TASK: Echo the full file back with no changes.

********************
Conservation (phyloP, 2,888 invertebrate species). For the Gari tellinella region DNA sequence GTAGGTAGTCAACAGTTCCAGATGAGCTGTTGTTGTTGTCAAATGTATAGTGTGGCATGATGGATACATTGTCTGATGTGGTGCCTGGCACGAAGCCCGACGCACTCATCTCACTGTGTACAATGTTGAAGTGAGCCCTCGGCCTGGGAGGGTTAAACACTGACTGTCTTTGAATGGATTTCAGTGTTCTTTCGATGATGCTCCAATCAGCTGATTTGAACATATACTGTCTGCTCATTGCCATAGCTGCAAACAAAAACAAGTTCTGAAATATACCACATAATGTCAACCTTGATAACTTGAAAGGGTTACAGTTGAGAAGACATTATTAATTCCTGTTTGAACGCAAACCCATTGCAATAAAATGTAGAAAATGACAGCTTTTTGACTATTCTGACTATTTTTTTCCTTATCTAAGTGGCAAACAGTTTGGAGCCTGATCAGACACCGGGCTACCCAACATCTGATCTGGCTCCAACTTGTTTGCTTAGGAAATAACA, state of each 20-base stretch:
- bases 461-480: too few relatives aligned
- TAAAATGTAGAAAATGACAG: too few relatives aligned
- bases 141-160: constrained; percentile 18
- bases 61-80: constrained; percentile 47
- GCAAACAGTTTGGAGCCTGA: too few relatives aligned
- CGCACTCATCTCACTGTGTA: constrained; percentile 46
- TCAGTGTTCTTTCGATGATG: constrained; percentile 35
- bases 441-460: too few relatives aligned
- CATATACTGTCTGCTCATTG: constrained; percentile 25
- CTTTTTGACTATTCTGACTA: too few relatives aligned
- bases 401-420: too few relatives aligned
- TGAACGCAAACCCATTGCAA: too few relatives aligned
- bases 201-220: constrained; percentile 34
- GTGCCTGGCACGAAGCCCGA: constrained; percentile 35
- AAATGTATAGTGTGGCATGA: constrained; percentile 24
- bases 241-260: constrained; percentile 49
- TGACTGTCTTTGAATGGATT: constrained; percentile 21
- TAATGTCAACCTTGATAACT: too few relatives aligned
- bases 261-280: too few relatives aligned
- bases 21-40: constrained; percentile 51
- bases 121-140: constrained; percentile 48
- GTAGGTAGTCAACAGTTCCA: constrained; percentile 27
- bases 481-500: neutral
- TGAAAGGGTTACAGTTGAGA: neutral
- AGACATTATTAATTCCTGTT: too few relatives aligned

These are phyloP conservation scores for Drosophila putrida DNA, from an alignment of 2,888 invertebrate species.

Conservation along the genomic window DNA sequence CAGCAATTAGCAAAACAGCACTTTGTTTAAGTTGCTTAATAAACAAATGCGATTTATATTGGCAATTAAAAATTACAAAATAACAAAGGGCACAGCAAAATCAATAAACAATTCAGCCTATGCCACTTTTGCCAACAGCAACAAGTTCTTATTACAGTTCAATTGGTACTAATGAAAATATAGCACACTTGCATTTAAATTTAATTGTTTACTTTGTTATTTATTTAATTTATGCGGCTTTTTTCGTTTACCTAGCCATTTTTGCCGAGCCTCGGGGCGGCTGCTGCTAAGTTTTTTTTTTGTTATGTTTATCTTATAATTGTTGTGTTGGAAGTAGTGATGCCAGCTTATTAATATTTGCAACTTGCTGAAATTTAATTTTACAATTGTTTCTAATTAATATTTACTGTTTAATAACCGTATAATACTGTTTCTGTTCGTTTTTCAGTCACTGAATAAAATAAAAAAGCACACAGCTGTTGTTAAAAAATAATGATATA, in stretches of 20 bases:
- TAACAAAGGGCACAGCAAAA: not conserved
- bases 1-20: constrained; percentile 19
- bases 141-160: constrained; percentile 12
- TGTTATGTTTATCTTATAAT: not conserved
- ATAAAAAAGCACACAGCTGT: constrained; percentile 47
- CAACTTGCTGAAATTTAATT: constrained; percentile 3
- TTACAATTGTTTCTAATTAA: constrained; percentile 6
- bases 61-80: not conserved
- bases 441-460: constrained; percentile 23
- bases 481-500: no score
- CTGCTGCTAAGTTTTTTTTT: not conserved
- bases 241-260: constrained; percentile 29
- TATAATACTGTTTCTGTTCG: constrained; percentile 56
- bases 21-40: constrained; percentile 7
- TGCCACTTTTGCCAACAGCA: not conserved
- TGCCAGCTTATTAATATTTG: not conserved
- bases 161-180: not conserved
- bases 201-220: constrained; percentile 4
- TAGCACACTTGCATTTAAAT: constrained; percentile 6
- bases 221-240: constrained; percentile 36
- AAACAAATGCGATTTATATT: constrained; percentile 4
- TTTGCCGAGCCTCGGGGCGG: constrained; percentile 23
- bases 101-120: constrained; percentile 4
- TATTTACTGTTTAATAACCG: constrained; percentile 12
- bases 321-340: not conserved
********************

Conservation (phyloP, 2,888 invertebrate species). For the Gari tellinella region DNA sequence GTAGGTAGTCAACAGTTCCAGATGAGCTGTTGTTGTTGTCAAATGTATAGTGTGGCATGATGGATACATTGTCTGATGTGGTGCCTGGCACGAAGCCCGACGCACTCATCTCACTGTGTACAATGTTGAAGTGAGCCCTCGGCCTGGGAGGGTTAAACACTGACTGTCTTTGAATGGATTTCAGTGTTCTTTCGATGATGCTCCAATCAGCTGATTTGAACATATACTGTCTGCTCATTGCCATAGCTGCAAACAAAAACAAGTTCTGAAATATACCACATAATGTCAACCTTGATAACTTGAAAGGGTTACAGTTGAGAAGACATTATTAATTCCTGTTTGAACGCAAACCCATTGCAATAAAATGTAGAAAATGACAGCTTTTTGACTATTCTGACTATTTTTTTCCTTATCTAAGTGGCAAACAGTTTGGAGCCTGATCAGACACCGGGCTACCCAACATCTGATCTGGCTCCAACTTGTTTGCTTAGGAAATAACA, state of each 20-base stretch:
- bases 461-480: too few relatives aligned
- TAAAATGTAGAAAATGACAG: too few relatives aligned
- bases 141-160: constrained; percentile 18
- bases 61-80: constrained; percentile 47
- GCAAACAGTTTGGAGCCTGA: too few relatives aligned
- CGCACTCATCTCACTGTGTA: constrained; percentile 46
- TCAGTGTTCTTTCGATGATG: constrained; percentile 35
- bases 441-460: too few relatives aligned
- CATATACTGTCTGCTCATTG: constrained; percentile 25
- CTTTTTGACTATTCTGACTA: too few relatives aligned
- bases 401-420: too few relatives aligned
- TGAACGCAAACCCATTGCAA: too few relatives aligned
- bases 201-220: constrained; percentile 34
- GTGCCTGGCACGAAGCCCGA: constrained; percentile 35
- AAATGTATAGTGTGGCATGA: constrained; percentile 24
- bases 241-260: constrained; percentile 49
- TGACTGTCTTTGAATGGATT: constrained; percentile 21
- TAATGTCAACCTTGATAACT: too few relatives aligned
- bases 261-280: too few relatives aligned
- bases 21-40: constrained; percentile 51
- bases 121-140: constrained; percentile 48
- GTAGGTAGTCAACAGTTCCA: constrained; percentile 27
- bases 481-500: neutral
- TGAAAGGGTTACAGTTGAGA: neutral
- AGACATTATTAATTCCTGTT: too few relatives aligned

These are phyloP conservation scores for Drosophila putrida DNA, from an alignment of 2,888 invertebrate species.

Conservation along the genomic window DNA sequence CAGCAATTAGCAAAACAGCACTTTGTTTAAGTTGCTTAATAAACAAATGCGATTTATATTGGCAATTAAAAATTACAAAATAACAAAGGGCACAGCAAAATCAATAAACAATTCAGCCTATGCCACTTTTGCCAACAGCAACAAGTTCTTATTACAGTTCAATTGGTACTAATGAAAATATAGCACACTTGCATTTAAATTTAATTGTTTACTTTGTTATTTATTTAATTTATGCGGCTTTTTTCGTTTACCTAGCCATTTTTGCCGAGCCTCGGGGCGGCTGCTGCTAAGTTTTTTTTTTGTTATGTTTATCTTATAATTGTTGTGTTGGAAGTAGTGATGCCAGCTTATTAATATTTGCAACTTGCTGAAATTTAATTTTACAATTGTTTCTAATTAATATTTACTGTTTAATAACCGTATAATACTGTTTCTGTTCGTTTTTCAGTCACTGAATAAAATAAAAAAGCACACAGCTGTTGTTAAAAAATAATGATATA, in stretches of 20 bases:
- TAACAAAGGGCACAGCAAAA: not conserved
- bases 1-20: constrained; percentile 19
- bases 141-160: constrained; percentile 12
- TGTTATGTTTATCTTATAAT: not conserved
- ATAAAAAAGCACACAGCTGT: constrained; percentile 47
- CAACTTGCTGAAATTTAATT: constrained; percentile 3
- TTACAATTGTTTCTAATTAA: constrained; percentile 6
- bases 61-80: not conserved
- bases 441-460: constrained; percentile 23
- bases 481-500: no score
- CTGCTGCTAAGTTTTTTTTT: not conserved
- bases 241-260: constrained; percentile 29
- TATAATACTGTTTCTGTTCG: constrained; percentile 56
- bases 21-40: constrained; percentile 7
- TGCCACTTTTGCCAACAGCA: not conserved
- TGCCAGCTTATTAATATTTG: not conserved
- bases 161-180: not conserved
- bases 201-220: constrained; percentile 4
- TAGCACACTTGCATTTAAAT: constrained; percentile 6
- bases 221-240: constrained; percentile 36
- AAACAAATGCGATTTATATT: constrained; percentile 4
- TTTGCCGAGCCTCGGGGCGG: constrained; percentile 23
- bases 101-120: constrained; percentile 4
- TATTTACTGTTTAATAACCG: constrained; percentile 12
- bases 321-340: not conserved